He praises Abel and Jain. He notes that Combs and Weschler aren’t going to divulge investment tips, which is technically a point that Buffett has generally adhered to (he sometimes names what he’s bought, but generally doesn’t frontrun purchases).

Katherine Chiglinsky  Finance Reporter

05/04 12:11 ET

Buffett says they thought about having Greg and Ajit join them on stage, and the current format will not be around forever.

"You could not have two better operating officers than Greg and Ajit," Buffett said.

Hannah Levitt  Finance Reporter

05/04 12:12 ET

That comment that the format isn’t set in stone seems to be one of the more direct ways in which Buffett’s addressed this question.

Katherine Chiglinsky  Finance Reporter

05/04 12:15 ET

"I think you’re just gonna have to endure us," Munger said, as he and Buffett tout the ways that Berkshire is different from other companies.

Hannah Levitt  Finance Reporter

05/04 12:18 ET

Munger jokes that he’s been invited to a happy hour for bitcoin people. He, uh, is not a big fan of bitcoin, having previously called it a "noxious poison."

Katherine Chiglinsky  Finance Reporter

05/04 12:20 ET

Warren Buffett says the bitcoin speculation rekindles the feeling he had watching people gamble in Vegas. Both make him confident he can make money in a world where people speculate when they know they’re likely to lose.

Michael Moore  Finance Team Leader

05/04 12:23 ET

The Morningstar analyst is now asking about how Buffett tries to keep many of his stakes below 10 percent of a particular company (he’s been pretty strict on that with banks, even trimming his Wells Fargo stake, because of the regulatory requirements).

Katherine Chiglinsky  Finance Reporter

05/04 12:23 ET

Buffett says that if you own over 10 percent of a security, it restricts your ability to change your mind or reverse your position.

And you then have to report every purchase. That’s particularly important for Buffett because anytime he takes a new stake, that stock tends to jump in value, making it that much harder for him to buy more at a low cost. He essentially said in February that because of the size of the stock portfolio (more than $190 billion now), it’s similar to dancing like an elephant when you try to change positions.

Katherine Chiglinsky  Finance Reporter

05/04 12:24 ET

“If we like 9.5 percent of a company, we’d like 15 percent better,” Buffett said.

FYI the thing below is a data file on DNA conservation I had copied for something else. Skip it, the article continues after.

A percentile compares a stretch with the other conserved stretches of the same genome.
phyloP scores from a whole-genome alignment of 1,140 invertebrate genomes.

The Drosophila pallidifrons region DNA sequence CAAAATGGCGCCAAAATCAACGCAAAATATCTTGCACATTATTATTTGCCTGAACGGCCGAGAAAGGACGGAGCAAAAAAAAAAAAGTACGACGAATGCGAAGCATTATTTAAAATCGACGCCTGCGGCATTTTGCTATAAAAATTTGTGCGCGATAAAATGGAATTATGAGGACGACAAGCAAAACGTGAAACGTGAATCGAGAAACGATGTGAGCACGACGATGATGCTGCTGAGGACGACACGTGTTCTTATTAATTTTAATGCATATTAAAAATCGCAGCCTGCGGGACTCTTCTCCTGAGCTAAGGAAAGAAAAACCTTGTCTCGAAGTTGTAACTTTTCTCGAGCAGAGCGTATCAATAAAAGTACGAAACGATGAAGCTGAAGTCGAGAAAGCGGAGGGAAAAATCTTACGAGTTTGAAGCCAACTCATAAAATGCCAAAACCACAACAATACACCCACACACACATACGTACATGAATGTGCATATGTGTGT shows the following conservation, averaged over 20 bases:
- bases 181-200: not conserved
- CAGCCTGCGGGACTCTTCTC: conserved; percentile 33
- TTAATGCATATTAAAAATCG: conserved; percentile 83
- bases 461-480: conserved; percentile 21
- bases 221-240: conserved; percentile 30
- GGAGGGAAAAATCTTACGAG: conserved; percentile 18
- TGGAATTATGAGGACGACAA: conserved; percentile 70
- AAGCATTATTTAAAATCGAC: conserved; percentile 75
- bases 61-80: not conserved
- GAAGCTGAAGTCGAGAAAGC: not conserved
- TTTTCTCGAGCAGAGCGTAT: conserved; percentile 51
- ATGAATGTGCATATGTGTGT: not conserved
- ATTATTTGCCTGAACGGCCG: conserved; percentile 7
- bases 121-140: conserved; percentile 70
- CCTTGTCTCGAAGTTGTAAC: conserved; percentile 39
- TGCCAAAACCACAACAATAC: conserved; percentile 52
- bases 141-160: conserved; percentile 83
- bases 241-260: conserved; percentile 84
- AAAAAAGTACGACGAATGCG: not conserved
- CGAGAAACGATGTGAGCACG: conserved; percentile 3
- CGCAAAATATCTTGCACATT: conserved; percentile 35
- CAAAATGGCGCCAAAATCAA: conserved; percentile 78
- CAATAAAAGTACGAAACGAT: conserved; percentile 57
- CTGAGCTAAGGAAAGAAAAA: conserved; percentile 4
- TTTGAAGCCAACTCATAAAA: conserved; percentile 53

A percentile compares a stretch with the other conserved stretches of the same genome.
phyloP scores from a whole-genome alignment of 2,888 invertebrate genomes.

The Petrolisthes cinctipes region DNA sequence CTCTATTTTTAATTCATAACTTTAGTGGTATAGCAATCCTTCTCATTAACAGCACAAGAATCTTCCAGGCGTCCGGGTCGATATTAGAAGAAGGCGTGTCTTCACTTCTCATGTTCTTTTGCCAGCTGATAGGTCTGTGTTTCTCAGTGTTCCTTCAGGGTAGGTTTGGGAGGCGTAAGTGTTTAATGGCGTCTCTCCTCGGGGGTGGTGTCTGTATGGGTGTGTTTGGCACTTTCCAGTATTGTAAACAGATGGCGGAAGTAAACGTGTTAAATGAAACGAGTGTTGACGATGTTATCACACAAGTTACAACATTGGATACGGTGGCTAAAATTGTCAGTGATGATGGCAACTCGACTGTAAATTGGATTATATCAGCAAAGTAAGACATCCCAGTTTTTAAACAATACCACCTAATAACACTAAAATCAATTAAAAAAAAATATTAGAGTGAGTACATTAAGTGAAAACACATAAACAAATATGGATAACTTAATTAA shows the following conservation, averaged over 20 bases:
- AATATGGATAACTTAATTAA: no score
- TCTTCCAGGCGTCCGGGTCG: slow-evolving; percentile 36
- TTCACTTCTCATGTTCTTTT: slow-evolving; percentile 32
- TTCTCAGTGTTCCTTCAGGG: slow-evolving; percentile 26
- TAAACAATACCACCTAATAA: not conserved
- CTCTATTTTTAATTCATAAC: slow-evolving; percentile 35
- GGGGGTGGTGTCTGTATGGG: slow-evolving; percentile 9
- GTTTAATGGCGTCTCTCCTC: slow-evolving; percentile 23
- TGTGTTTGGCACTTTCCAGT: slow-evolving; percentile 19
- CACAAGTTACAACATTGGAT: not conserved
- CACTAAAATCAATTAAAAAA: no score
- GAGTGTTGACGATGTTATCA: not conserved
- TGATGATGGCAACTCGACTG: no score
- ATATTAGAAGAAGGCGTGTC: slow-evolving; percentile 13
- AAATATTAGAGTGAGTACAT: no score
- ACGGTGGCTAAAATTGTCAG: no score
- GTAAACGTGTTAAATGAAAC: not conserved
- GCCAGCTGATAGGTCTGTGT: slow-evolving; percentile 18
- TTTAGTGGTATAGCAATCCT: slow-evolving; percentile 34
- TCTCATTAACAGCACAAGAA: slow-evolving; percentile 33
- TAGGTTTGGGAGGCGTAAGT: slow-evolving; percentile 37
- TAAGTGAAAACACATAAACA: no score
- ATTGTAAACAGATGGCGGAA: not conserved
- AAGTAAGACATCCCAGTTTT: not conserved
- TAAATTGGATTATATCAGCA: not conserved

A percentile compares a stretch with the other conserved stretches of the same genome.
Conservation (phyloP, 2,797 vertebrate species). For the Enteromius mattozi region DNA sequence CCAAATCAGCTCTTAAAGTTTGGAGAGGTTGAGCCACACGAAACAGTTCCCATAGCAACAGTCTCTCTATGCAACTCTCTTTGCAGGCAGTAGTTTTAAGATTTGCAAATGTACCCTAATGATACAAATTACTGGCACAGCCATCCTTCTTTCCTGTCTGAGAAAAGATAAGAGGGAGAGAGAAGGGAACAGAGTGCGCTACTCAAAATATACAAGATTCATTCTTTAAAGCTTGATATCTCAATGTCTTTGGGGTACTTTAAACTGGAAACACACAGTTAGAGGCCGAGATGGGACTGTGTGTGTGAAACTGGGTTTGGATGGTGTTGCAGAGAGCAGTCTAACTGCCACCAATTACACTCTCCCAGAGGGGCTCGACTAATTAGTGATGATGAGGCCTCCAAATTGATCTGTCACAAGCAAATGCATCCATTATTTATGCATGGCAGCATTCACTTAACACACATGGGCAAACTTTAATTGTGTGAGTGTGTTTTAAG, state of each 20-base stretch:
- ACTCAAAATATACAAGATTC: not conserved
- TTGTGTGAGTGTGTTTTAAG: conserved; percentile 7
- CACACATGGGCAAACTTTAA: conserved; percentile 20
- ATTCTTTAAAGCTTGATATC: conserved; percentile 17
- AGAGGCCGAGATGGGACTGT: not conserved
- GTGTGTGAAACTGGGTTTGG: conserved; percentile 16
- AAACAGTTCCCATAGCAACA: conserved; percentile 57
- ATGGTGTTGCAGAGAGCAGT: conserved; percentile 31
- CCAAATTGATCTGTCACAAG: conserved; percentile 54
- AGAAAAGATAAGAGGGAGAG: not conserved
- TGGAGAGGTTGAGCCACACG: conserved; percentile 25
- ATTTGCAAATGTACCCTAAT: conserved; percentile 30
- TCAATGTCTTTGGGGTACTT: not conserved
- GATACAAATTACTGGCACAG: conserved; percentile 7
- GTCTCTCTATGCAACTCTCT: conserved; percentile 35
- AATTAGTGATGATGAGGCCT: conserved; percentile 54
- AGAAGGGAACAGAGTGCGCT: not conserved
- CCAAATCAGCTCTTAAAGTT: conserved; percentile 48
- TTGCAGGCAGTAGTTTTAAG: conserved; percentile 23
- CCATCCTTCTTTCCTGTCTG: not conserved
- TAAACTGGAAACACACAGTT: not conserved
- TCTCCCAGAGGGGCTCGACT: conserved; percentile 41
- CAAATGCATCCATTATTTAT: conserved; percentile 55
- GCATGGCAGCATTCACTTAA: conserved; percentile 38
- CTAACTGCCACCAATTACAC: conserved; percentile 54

Hannah Levitt  Finance Reporter

05/04 12:31 ET

Loomis is asking a question about Berkshire and foreign stocks. Does the company hold any?

Buffett says they disclose what they have to disclose. He says that shareholder question is correct that Berkshire does not have to report foreign stocks. He says that in certain countries, there’s different thresholds at which he has to report. But he points out that unless he’s required by law, he won’t give investment disclosure.

Katherine Chiglinsky  Finance Reporter

05/04 12:32 ET

This harkens back to his point about why Combs and Weschler aren’t up there. They’re not going to give away investing secrets.

Katherine Chiglinsky  Finance Reporter

05/04 12:35 ET

Now we’re getting a question about Precision Castparts. That business, which was one of Buffett’s most recent massive deal, has been facing some pressure. Is that more of a trend or a one off?

Buffett says that they’ve improved somewhat. He believes that those earnings will continue to improve. They’ve been recently below what he thought they would be.

Read more: Buffett’s Bottleneck on Jet-Engine Blades Crimps Boeing, Airbus

Katherine Chiglinsky  Finance Reporter

05/04 12:37 ET

A good chunk of the questions are ones like this that ask the pair about their views on life, human nature, and larger issues beyond just the business world.

Katherine Chiglinsky  Finance Reporter

05/04 12:39 ET

Someone’s taking Buffett up on his offer to have Ajit Jain or Greg Abel answer some questions.

This one’s for Jain and the unique insurance contracts they strike.

Katherine Chiglinsky  Finance Reporter

05/04 12:43 ET

A good example of one of these unique contracts is the one they struck with AIG to pay to backstop billions of liabilities in older policies.

Jain says that the company tries to make sure they cap their exposure so if something goes wrong they try to make sure they know their max exposure. They want to make sure they have a significant margin of safety with pricing on the deal.

Katherine Chiglinsky  Finance Reporter

05/04 12:43 ET

Mark that down guys. The first question we’ve gotten today where one of the recently named vice chairmen gets to answer.

Katherine Chiglinsky  Finance Reporter

05/04 12:46 ET

Buffett is giving an example of the aftermath of 9/11 to explain these kinds of insurance deals. Cathay Pacific needed liability insurance to land, mortgage-holders on towers wanted insurance, and so on -- there was demand for things people hadn’t even been thinking about a week earlier.

“There were really only a couple people in the world that would even listen, and had the capacity to take on a lot of the deals we were proposed,” Buffett said.

Hannah Levitt  Finance Reporter

05/04 12:47 ET

Buffett says that Jain and himself think similarly on deals like this. Jain is an asset that no other company in the world has, he says.